Parents of minor children argued that Apple's practice of distributing free apps was misleading because minor children could purchase "game currency" for a short duration after the parents had logged in. The children's games that use this model are known as 'bait apps'.
Apple has agreed to offer a $5 iTunes credit to those who claim that a minor bought in-game items without their knowledge or permission, reports GigaOm. If the amount being claimed is over than $5, Apple will credit that amount. If the amount is over $30, a cash refund can be claimed.
In order to collect under the settlement, Apple users will have to attest that a minor bought “game currency” and that the user did not provide the minor with the Apple password. The proposed settlement, first reported by Law360 (subscription required), does not state how much Apple will pay in total or how many users are affected. It does state that Apple will send an email notice to “over 23 million iTunes account holders who made a Game Currency purchase in one or more Qualified Apps.”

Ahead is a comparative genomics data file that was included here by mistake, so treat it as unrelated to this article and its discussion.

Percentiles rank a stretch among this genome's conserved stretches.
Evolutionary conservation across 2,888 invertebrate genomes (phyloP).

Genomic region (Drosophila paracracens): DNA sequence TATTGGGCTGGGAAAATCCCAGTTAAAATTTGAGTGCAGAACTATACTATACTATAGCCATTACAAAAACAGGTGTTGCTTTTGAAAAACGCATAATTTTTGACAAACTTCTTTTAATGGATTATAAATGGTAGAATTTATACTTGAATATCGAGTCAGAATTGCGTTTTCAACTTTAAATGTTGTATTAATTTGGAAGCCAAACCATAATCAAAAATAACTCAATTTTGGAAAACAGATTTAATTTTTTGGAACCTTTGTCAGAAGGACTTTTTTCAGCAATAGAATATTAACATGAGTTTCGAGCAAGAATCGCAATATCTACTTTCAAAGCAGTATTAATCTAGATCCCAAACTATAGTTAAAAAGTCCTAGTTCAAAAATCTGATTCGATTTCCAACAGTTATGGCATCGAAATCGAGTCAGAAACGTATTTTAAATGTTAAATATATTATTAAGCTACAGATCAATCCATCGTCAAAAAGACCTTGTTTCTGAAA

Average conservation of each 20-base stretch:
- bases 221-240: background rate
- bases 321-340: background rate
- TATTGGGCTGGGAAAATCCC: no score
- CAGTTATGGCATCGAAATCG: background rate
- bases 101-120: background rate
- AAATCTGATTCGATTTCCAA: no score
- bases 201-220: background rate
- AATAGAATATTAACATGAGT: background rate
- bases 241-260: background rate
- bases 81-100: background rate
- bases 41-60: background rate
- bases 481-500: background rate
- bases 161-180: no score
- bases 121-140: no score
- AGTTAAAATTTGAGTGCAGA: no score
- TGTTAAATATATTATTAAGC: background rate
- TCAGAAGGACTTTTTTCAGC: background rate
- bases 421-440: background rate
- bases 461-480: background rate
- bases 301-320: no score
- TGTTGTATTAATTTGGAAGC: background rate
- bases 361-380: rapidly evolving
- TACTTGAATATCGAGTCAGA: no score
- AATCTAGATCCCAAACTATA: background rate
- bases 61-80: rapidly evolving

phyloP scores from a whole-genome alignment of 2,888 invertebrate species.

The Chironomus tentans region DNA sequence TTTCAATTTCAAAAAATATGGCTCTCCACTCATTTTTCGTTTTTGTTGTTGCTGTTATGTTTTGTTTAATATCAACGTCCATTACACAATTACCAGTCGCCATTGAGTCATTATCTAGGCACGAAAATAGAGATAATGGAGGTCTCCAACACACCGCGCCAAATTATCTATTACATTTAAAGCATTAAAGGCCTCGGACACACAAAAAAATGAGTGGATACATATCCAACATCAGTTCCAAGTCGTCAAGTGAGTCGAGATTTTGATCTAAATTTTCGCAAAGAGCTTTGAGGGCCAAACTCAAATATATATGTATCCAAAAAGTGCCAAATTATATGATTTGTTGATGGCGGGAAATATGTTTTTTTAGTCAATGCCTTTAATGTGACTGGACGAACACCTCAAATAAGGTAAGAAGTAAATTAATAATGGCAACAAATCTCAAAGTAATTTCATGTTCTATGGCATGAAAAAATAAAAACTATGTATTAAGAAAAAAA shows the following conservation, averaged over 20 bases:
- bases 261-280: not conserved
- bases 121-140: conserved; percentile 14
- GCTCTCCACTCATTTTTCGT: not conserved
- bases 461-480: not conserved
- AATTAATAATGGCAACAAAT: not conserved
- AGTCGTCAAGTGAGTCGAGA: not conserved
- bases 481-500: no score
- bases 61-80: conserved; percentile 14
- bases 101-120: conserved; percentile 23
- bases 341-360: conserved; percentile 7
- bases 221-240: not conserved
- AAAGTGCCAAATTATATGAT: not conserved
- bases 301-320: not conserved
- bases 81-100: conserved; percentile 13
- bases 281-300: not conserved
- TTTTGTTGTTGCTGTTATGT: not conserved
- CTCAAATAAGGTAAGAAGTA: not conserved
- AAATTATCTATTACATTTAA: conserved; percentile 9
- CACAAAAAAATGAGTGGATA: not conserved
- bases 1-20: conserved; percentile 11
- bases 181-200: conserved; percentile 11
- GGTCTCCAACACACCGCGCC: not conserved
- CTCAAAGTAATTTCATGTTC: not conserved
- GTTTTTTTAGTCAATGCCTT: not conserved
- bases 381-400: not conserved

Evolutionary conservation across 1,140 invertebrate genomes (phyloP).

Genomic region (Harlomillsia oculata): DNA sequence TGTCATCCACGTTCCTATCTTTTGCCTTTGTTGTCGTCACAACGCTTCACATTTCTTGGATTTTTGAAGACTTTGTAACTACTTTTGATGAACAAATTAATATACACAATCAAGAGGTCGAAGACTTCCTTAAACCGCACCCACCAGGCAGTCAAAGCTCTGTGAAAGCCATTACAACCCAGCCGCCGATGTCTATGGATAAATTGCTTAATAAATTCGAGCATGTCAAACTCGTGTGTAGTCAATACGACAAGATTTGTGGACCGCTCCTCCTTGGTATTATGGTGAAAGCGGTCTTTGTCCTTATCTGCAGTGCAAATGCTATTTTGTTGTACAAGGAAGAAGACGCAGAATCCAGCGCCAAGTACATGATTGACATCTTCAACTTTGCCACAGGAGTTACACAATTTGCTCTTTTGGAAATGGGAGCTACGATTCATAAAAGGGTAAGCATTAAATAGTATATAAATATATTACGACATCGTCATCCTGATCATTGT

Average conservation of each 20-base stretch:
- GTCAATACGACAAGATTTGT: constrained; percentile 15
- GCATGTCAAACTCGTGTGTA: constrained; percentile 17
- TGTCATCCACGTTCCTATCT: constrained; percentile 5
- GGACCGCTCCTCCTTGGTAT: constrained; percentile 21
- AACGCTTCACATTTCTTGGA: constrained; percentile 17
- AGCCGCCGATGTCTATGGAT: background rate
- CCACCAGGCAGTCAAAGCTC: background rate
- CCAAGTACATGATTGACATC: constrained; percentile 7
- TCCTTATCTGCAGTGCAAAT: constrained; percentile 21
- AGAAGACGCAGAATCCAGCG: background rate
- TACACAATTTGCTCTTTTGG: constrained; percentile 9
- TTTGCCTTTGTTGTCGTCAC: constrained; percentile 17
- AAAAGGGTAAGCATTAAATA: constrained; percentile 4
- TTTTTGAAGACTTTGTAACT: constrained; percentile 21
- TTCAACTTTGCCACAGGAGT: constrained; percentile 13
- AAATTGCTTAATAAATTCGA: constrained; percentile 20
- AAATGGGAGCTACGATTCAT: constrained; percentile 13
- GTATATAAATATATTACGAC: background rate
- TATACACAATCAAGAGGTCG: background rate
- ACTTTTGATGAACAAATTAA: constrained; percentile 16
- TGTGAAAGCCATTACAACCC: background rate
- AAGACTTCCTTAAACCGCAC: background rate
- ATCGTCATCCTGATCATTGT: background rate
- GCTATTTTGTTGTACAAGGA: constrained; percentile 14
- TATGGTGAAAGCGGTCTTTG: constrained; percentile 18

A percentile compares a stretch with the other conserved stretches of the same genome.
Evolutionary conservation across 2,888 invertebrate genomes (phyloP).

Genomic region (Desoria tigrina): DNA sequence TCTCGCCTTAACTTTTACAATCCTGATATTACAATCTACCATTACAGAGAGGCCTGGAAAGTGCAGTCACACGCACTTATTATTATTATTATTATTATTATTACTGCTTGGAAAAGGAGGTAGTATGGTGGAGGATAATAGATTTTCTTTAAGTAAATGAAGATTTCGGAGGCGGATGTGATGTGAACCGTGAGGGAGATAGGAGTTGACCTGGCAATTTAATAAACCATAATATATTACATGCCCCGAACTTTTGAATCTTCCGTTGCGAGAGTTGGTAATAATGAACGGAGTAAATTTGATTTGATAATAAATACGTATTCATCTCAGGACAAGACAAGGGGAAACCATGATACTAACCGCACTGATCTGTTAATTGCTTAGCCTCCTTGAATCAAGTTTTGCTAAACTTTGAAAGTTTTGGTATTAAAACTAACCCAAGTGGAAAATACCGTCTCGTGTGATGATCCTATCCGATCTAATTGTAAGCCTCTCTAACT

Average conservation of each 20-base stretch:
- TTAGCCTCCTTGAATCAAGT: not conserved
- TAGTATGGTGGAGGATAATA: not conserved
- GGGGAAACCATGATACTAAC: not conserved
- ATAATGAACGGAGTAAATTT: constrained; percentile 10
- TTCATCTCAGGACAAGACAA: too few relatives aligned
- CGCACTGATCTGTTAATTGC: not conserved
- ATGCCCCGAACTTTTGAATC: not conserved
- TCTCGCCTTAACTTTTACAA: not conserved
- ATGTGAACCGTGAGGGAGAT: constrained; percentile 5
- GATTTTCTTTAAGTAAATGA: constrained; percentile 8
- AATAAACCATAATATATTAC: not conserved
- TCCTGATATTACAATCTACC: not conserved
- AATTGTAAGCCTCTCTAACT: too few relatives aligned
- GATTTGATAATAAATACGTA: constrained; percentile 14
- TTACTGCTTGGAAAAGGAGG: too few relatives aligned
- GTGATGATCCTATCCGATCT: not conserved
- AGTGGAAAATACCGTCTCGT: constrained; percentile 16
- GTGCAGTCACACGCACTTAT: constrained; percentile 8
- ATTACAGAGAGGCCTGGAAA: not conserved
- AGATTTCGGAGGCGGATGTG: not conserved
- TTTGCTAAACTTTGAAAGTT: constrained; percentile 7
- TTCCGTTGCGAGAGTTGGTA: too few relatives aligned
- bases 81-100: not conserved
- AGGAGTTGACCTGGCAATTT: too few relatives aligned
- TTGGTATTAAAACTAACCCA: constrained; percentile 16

The settlement is still waiting for approval from a federal judge.